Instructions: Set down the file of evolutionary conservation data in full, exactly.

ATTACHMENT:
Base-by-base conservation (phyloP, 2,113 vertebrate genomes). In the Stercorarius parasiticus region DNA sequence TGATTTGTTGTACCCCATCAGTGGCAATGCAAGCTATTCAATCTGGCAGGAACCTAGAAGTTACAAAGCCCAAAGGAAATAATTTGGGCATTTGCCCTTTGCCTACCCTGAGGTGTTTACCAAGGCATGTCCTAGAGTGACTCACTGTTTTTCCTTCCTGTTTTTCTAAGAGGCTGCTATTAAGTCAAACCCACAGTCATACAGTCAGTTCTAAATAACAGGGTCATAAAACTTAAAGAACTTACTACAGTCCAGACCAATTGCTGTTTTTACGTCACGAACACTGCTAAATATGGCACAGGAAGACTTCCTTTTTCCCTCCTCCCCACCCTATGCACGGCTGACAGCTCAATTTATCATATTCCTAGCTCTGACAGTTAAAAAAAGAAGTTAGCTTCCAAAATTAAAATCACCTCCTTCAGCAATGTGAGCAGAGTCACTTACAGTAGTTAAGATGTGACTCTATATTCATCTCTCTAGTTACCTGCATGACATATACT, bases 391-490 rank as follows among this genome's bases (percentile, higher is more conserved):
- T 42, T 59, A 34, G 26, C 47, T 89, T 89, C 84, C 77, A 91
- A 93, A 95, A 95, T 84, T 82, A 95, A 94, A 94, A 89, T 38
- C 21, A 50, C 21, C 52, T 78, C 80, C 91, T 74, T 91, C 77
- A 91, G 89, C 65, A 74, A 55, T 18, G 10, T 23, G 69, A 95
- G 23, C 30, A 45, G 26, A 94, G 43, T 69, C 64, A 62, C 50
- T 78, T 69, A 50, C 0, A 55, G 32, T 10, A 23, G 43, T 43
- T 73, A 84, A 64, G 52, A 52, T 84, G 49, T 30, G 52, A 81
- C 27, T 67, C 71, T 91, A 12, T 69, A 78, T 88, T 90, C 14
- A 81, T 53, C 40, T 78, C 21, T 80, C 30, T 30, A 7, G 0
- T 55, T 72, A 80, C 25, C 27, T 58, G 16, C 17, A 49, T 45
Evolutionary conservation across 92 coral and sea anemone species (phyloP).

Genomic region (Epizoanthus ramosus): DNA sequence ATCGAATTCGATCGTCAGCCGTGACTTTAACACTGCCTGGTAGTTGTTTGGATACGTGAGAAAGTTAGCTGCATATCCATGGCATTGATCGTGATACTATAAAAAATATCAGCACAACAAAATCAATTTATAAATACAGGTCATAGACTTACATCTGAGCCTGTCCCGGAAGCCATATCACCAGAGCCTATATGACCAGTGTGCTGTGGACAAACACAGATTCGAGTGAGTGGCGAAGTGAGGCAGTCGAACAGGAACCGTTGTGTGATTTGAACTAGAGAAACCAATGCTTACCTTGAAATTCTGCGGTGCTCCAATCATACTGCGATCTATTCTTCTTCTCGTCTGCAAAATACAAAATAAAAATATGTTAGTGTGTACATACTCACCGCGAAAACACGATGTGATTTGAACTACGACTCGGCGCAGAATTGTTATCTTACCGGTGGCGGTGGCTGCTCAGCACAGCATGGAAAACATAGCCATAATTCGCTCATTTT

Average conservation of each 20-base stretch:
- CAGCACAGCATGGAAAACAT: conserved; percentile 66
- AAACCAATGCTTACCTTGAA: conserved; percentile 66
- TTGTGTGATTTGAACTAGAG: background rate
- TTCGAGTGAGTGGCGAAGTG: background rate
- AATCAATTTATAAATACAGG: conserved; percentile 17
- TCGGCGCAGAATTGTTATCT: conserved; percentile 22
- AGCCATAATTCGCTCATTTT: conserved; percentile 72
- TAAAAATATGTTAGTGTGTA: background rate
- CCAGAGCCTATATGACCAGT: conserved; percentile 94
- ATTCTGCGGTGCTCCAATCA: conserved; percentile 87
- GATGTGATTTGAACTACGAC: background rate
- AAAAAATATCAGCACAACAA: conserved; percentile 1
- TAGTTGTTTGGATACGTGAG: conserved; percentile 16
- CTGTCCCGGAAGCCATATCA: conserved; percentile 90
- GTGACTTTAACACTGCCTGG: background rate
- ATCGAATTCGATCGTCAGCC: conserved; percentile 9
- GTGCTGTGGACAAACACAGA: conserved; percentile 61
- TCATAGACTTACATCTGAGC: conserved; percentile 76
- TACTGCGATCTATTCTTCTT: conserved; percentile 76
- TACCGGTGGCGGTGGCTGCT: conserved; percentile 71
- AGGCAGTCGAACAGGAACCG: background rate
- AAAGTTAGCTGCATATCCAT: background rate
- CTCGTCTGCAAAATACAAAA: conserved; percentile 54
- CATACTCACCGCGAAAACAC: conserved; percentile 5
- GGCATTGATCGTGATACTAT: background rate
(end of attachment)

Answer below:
Base-by-base conservation (phyloP, 2,113 vertebrate genomes). In the Stercorarius parasiticus region DNA sequence TGATTTGTTGTACCCCATCAGTGGCAATGCAAGCTATTCAATCTGGCAGGAACCTAGAAGTTACAAAGCCCAAAGGAAATAATTTGGGCATTTGCCCTTTGCCTACCCTGAGGTGTTTACCAAGGCATGTCCTAGAGTGACTCACTGTTTTTCCTTCCTGTTTTTCTAAGAGGCTGCTATTAAGTCAAACCCACAGTCATACAGTCAGTTCTAAATAACAGGGTCATAAAACTTAAAGAACTTACTACAGTCCAGACCAATTGCTGTTTTTACGTCACGAACACTGCTAAATATGGCACAGGAAGACTTCCTTTTTCCCTCCTCCCCACCCTATGCACGGCTGACAGCTCAATTTATCATATTCCTAGCTCTGACAGTTAAAAAAAGAAGTTAGCTTCCAAAATTAAAATCACCTCCTTCAGCAATGTGAGCAGAGTCACTTACAGTAGTTAAGATGTGACTCTATATTCATCTCTCTAGTTACCTGCATGACATATACT, bases 391-490 rank as follows among this genome's bases (percentile, higher is more conserved):
- T 42, T 59, A 34, G 26, C 47, T 89, T 89, C 84, C 77, A 91
- A 93, A 95, A 95, T 84, T 82, A 95, A 94, A 94, A 89, T 38
- C 21, A 50, C 21, C 52, T 78, C 80, C 91, T 74, T 91, C 77
- A 91, G 89, C 65, A 74, A 55, T 18, G 10, T 23, G 69, A 95
- G 23, C 30, A 45, G 26, A 94, G 43, T 69, C 64, A 62, C 50
- T 78, T 69, A 50, C 0, A 55, G 32, T 10, A 23, G 43, T 43
- T 73, A 84, A 64, G 52, A 52, T 84, G 49, T 30, G 52, A 81
- C 27, T 67, C 71, T 91, A 12, T 69, A 78, T 88, T 90, C 14
- A 81, T 53, C 40, T 78, C 21, T 80, C 30, T 30, A 7, G 0
- T 55, T 72, A 80, C 25, C 27, T 58, G 16, C 17, A 49, T 45
Evolutionary conservation across 92 coral and sea anemone species (phyloP).

Genomic region (Epizoanthus ramosus): DNA sequence ATCGAATTCGATCGTCAGCCGTGACTTTAACACTGCCTGGTAGTTGTTTGGATACGTGAGAAAGTTAGCTGCATATCCATGGCATTGATCGTGATACTATAAAAAATATCAGCACAACAAAATCAATTTATAAATACAGGTCATAGACTTACATCTGAGCCTGTCCCGGAAGCCATATCACCAGAGCCTATATGACCAGTGTGCTGTGGACAAACACAGATTCGAGTGAGTGGCGAAGTGAGGCAGTCGAACAGGAACCGTTGTGTGATTTGAACTAGAGAAACCAATGCTTACCTTGAAATTCTGCGGTGCTCCAATCATACTGCGATCTATTCTTCTTCTCGTCTGCAAAATACAAAATAAAAATATGTTAGTGTGTACATACTCACCGCGAAAACACGATGTGATTTGAACTACGACTCGGCGCAGAATTGTTATCTTACCGGTGGCGGTGGCTGCTCAGCACAGCATGGAAAACATAGCCATAATTCGCTCATTTT

Average conservation of each 20-base stretch:
- CAGCACAGCATGGAAAACAT: conserved; percentile 66
- AAACCAATGCTTACCTTGAA: conserved; percentile 66
- TTGTGTGATTTGAACTAGAG: background rate
- TTCGAGTGAGTGGCGAAGTG: background rate
- AATCAATTTATAAATACAGG: conserved; percentile 17
- TCGGCGCAGAATTGTTATCT: conserved; percentile 22
- AGCCATAATTCGCTCATTTT: conserved; percentile 72
- TAAAAATATGTTAGTGTGTA: background rate
- CCAGAGCCTATATGACCAGT: conserved; percentile 94
- ATTCTGCGGTGCTCCAATCA: conserved; percentile 87
- GATGTGATTTGAACTACGAC: background rate
- AAAAAATATCAGCACAACAA: conserved; percentile 1
- TAGTTGTTTGGATACGTGAG: conserved; percentile 16
- CTGTCCCGGAAGCCATATCA: conserved; percentile 90
- GTGACTTTAACACTGCCTGG: background rate
- ATCGAATTCGATCGTCAGCC: conserved; percentile 9
- GTGCTGTGGACAAACACAGA: conserved; percentile 61
- TCATAGACTTACATCTGAGC: conserved; percentile 76
- TACTGCGATCTATTCTTCTT: conserved; percentile 76
- TACCGGTGGCGGTGGCTGCT: conserved; percentile 71
- AGGCAGTCGAACAGGAACCG: background rate
- AAAGTTAGCTGCATATCCAT: background rate
- CTCGTCTGCAAAATACAAAA: conserved; percentile 54
- CATACTCACCGCGAAAACAC: conserved; percentile 5
- GGCATTGATCGTGATACTAT: background rate